Nov 2017
2,161
994
.
#6
I don't think anyone cares.

You are talking to a group that is not easily offended, so it's not like a jihadist will come out and kill you or your house will be surrounding by protesters screaming obscenities wearing vagina hats and demanding social justice
Are you sure they won't get offended? If I go up to protestants & say "you're not a Christian, you're actually a Judeo-Christian", they'll just say "good point, I never realized it before"?
 
May 2019
821
172
USA
#7
Judeo-Christian is just a term describing the links between Abrahamic religions and Christianity. Christianity, as in the coming of a Messiah was foretold in the Torah. When the Christian Messiah was perceived to have arrived, his teachings became the Christian religion. This is not that hard to understand.
 
Nov 2012
2,821
1,723
Rhondda
#8
Islam reveres Jesus more than do most Jews, let's face it. The fact that the Bishop of Rome attempted to establish a bullying dictatorship over Constantine's 'Church' is hardly relevant to Christianity in any way, surely?
 
Dec 2015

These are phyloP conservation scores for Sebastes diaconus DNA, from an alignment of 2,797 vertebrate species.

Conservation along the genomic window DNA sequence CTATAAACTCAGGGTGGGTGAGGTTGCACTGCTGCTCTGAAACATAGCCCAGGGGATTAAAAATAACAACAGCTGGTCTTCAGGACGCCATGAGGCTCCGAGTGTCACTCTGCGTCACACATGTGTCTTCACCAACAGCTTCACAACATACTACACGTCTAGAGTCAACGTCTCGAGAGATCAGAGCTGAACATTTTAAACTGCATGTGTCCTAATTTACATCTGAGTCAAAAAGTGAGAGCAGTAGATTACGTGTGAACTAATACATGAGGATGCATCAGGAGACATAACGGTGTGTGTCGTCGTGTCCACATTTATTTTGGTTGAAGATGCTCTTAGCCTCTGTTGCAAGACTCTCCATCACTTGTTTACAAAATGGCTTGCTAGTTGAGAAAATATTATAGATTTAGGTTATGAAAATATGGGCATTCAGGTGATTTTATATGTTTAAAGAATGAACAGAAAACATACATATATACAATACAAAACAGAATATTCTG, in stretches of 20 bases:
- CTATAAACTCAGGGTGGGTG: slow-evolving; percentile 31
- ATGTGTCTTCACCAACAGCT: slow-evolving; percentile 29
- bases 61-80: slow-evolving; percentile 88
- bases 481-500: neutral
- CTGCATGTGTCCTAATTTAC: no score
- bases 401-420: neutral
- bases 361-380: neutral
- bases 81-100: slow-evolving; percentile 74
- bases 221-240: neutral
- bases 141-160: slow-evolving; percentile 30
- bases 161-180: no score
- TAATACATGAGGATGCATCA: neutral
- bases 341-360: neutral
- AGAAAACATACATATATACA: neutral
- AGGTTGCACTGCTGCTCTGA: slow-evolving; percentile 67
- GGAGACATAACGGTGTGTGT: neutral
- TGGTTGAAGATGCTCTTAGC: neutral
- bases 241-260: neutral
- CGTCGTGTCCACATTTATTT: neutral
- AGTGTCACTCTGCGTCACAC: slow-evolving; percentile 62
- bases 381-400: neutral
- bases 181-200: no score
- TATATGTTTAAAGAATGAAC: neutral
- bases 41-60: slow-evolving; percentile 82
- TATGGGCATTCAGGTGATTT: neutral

17,337
16,318
Arizona
#9
Judeo-Christian is a political term. It gained widespread popularity, as pastors, politicians, and pundits seized on the term to mobilize the spiritual forces of America against "godless" communism. It became an ethical/moral expression and basically threw a bone to the Jews--an invitation to the country club.
Eisenhower: "With us of course it is the Judeo-Christian concept but it must be a religion that all men are created equal."
 
Jul 2018
2,287
555
Earth
#10
Here's my understanding about Christianity:

The Roman Catholic & Orthodox churches are Christian, tracing their origins all the way back to Jesus Christ as the founder of those churches. This is prior to major events that created protestant churches, such as the Lutheran church around the 1520s, the Anglican church around the 1530s by England's King Henry VIII, and later the Mormon church around the late 1820s.

The protestant churches use what's referred to as the King James Version of the bible; the original King James version of the bible, which came out in 1611, was the same as the traditional Christian bible. In 1885, this changed; the New Testament books remained the same, but some of the Old Testament books were removed, and the reason this was done by the protestants was because these books aren't in the Hebrew scriptures.

I've heard this term Judeo-Christian used around quite a few times, and given that the protestants changed their bible to be more like the Jewish bible, it's sort of like a merger of Judaism and Christianity, hence my question - are protestants actually Judeo-Christians rather than regular Christians?

This is just purely a matter of curiosity, for me; I'm not religious, so it actually makes no difference to me. I just want to see what people have to say about this.
That is an interesting point of view. No one has ever expressed it on any forums I've read. The people who led the movement to delete the Apocrypha were real scummers.